Knowing Your Territory
Students hit training track in Railroad Conductor Technology program
Ask any conductor or locomotive engineer and they will tell you the most important part of their job is knowing their territory. And that’s what the DCTC Railroad Conductor Technology program is about: studying your route in advance and knowing exactly where you’re going.
“The only way to become a locomotive engineer at a modern U.S. railway—and there are more than 500 across the country—is to follow the conductor path,” said RRCT Instructor Don Spano, who has more than two decades of professional experience working as a conductor, yardmaster and safety director at four Minnesota-based railways. “In fact, many railroads, particularly shortlines, require their conductors to become engineers after only a few years on the job. Our program not only teaches the skills you need as a conductor, it also shows you what you need to know to get hired in the first place. Bottom line: When it comes to landing a job, you will know what the guy off the street doesn’t know. In a tough economy, the right training can make all the difference.”
One of a kind
The DCTC Railroad Conductor Technology program—the only one of its kind in Minnesota and one of only a handful in the U.S.—takes just 15 weeks to complete, seven weeks of classroom and outdoor lab work and an eight-week conductor internship with a railroad. The curriculum reflects the skill range operations managers at major railways and shortlines are looking for in new conductors. Training focuses on general code of operation rules, mechanical operations, conductor duties, utilization of railroad equipment and safety standards. Virtually all jobs at railroad companies are full-time.
Learn by doing
On a balmy morning in early June, students in the RRCT program head outside to gain critical hands-on experience working with actual railcars on the college’s outdoor track—the only on-campus railroad training facility in the nation. Don Spano and fellow instructor, Bob Hawworth, work with each student individually, making sure everyone understands what it means to be a conductor on a modern railway.
“During the first weeks of the program, our students are busy learning how to work safely in an unfamiliar environment,” Spano said. “By the time they graduate with their 16-credit certificate, they are comfortable with the terminology, the railcars, working with an engineer and their responsibilities as a conductor. They are ready to make their way in the rail industry.”
All the livelong day…working on the railroad at DCTC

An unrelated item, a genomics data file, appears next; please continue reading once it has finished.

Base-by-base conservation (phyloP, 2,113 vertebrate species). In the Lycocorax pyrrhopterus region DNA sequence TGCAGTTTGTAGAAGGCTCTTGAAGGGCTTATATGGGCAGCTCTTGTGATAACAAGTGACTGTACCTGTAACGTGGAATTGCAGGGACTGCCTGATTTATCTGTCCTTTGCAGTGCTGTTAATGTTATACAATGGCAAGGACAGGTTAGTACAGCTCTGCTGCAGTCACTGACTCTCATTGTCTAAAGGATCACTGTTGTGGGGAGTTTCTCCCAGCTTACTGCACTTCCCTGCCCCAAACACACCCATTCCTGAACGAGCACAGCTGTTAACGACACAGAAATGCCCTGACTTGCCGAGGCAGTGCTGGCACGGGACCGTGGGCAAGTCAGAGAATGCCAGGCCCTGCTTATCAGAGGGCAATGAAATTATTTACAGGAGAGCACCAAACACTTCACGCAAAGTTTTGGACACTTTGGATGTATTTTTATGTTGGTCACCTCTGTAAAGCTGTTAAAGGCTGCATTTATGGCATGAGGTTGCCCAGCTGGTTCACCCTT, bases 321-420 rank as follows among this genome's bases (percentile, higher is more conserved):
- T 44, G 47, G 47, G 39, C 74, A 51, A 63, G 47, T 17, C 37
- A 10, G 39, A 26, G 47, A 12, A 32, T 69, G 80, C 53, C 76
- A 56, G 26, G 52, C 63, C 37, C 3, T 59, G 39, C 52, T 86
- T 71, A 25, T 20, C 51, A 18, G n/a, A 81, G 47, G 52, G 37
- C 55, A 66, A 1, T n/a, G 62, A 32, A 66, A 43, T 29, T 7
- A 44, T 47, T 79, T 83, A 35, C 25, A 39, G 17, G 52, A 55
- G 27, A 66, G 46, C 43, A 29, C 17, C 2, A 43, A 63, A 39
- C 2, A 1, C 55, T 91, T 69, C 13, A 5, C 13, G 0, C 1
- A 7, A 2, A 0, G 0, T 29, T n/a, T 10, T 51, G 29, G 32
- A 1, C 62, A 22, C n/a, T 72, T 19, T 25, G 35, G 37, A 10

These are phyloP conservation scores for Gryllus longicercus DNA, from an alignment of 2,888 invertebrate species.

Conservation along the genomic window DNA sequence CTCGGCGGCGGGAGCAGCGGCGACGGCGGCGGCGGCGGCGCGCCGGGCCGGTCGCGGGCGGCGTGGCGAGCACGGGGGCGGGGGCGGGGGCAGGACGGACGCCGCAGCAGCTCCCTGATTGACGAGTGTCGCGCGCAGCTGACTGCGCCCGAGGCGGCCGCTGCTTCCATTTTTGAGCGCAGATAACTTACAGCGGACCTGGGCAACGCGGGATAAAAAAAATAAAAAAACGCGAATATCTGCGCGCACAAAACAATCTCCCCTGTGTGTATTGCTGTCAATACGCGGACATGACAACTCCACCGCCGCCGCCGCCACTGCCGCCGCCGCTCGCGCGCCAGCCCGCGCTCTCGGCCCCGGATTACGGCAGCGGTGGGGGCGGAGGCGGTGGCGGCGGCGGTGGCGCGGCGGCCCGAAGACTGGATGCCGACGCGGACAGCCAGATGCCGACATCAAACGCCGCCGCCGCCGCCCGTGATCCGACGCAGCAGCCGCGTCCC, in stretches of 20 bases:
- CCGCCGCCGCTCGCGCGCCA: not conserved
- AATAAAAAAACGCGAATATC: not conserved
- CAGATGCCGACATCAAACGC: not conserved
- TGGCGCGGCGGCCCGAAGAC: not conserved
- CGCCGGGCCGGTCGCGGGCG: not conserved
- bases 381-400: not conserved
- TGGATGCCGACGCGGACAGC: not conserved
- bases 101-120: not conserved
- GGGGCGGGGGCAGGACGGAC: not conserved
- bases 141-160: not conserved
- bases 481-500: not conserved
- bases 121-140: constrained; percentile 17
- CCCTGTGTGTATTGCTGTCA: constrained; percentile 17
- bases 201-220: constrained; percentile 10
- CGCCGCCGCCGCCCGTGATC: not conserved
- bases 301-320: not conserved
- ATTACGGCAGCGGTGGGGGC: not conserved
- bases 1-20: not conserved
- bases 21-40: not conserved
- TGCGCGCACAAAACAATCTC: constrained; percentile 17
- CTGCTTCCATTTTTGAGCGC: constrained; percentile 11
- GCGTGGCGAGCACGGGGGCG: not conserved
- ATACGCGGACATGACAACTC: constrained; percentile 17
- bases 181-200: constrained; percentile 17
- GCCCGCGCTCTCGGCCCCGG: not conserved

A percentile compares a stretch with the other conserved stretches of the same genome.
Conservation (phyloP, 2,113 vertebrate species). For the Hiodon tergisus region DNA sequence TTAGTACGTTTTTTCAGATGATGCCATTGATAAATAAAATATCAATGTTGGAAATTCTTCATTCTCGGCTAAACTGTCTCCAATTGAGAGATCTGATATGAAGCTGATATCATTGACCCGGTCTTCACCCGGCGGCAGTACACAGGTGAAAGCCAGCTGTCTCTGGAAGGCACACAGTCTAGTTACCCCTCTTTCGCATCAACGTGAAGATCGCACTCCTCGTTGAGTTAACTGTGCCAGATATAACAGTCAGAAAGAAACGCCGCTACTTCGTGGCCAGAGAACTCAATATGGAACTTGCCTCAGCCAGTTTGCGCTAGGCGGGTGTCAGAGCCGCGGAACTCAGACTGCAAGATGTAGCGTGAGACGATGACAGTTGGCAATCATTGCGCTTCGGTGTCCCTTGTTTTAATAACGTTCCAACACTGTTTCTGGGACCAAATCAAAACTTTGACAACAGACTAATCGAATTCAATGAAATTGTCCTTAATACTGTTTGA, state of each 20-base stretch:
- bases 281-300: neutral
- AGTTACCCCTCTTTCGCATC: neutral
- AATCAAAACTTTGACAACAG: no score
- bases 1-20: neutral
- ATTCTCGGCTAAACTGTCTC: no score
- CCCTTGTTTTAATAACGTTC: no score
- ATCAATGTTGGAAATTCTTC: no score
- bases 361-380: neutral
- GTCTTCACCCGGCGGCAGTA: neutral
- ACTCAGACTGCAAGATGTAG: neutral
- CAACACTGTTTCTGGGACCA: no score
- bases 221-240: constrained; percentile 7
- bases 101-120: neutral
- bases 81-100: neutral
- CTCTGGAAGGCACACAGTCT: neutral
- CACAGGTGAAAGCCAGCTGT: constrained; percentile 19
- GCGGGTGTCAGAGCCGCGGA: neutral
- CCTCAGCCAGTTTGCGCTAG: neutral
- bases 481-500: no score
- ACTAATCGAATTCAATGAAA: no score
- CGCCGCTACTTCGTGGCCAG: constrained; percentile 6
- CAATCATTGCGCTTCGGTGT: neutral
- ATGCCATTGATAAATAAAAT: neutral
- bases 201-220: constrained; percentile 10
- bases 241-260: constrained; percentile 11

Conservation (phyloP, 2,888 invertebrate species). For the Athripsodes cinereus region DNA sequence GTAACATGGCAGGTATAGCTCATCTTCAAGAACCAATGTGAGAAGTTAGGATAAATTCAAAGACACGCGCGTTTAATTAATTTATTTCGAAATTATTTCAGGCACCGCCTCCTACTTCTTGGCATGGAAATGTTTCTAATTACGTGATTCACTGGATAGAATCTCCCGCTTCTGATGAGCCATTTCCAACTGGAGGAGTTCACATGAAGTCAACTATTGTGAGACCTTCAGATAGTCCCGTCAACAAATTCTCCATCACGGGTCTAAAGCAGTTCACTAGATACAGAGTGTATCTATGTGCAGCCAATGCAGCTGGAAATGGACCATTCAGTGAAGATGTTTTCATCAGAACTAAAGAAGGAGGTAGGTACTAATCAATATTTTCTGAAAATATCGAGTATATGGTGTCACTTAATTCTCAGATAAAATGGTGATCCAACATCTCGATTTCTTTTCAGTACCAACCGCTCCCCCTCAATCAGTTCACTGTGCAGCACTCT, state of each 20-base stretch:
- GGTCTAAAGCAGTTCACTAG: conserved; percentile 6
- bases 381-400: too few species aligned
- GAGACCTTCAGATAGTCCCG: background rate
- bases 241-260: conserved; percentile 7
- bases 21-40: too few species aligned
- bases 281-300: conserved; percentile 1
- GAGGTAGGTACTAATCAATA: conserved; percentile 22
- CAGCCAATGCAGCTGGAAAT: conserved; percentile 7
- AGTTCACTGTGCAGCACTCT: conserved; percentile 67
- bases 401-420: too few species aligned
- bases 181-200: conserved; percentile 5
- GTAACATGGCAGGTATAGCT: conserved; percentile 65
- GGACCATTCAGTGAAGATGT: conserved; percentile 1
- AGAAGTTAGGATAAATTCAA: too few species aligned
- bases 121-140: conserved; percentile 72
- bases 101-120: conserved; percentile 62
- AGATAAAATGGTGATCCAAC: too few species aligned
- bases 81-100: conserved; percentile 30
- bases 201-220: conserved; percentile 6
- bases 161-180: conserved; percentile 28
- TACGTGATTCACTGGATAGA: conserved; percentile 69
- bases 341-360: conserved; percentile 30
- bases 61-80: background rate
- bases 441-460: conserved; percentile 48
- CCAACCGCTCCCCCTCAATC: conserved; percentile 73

James Clark—one student’s story
James Clark, 22, of Cleveland, Ohio, has always been interested in trains. Members of his family have worked in the industry, including his father, who was with the signals department at Norfolk Southern Railway. A graduate of Cornerstone Christian Academy near Los Angeles, Calif., Clark went on to earn an A.A. degree from Cuyahoga Community College in Cleveland. He already works two jobs in the rail industry, one as a volunteer train dispatcher with the Cuyahoga Valley Scenic Railroad in Ohio, and one as a conductor with the Flats Industrial Railroad, a Class III railroad located in Cleveland.
“I like the logistics involved in railroad work,” said Clark, whose long-range goals point to a career as a train dispatcher or engineer with a Class I railroad in the western United States. “I like facing new and different challenges on the job. As a conductor, you approach each day ready for anything.”
Even though Clark already has experience as a conductor, he looks on the DCTC program as great way to consolidate his skill base and earn an actual certificate. “The faculty at DCTC are very knowledgeable,” he said. “Having a training track right on campus is a big advantage.”
“When you work as a conductor and engineer, you get to be your own boss. Everything that needs doing in the yard and on board your train is put into your hands. The instructors at DCTC not only prepare you for your duties on the job, but they also tell you exactly what life will be like working for a railroad.”
—Matthew Fahrman | RRCT 2005 graduate and member of program’s first class | Locomotive engineer, conductor and relief operations manager at Minnesota Commercial Railway
Invest in your future
Railway companies are serious about how they run their operations. By making an investment in time, effort and money in the RRCT program, you will be showing prospective employers that you are as serious as they are. In fact, Canadian Pacific, one of the largest freight railways in North America, makes DCTC RRCT graduates the company’s first choice for new hires. On an even brighter note, financial aid is available for the program.
Who’s who in the industry
DCTC partners with the top rail companies in the region, including:
- Canadian National
- Twin Cities & Western Railroad Company
- Canadian Pacific Railway
- Union Pacific
- Chicago Southshore & South Bend Railroad
- Dakota, Minnesota & Eastern Railroad
- Northern Lines Railway
- Minnesota Commercial Railway
- Northern Plains Railroad
- Progressive Rail Inc.
- Red River Valley & Western Railroad
Job Facts from Great Expectations 2011
- Railroad employment in 2010 was up 5.2 percent, bringing total employment at the nation’s freight railroads to more than 175,000
- Railroads are hiring as traffic levels return and many of some 67,000 employees, roughly 30 percent of the total rail workforce, become eligible for retirement over the next five years
- Railroad employees are highly compensated—according to U.S. government data, the average full-time rail worker in 2009 earned wages of $81,563 and benefits of $25,522 for a total average compensation of $107,085
- That compares with the average U.S. employee who in 2009 saw average total compensation of $64,552, or roughly 60 percent of the average total annual compensation for a rail employee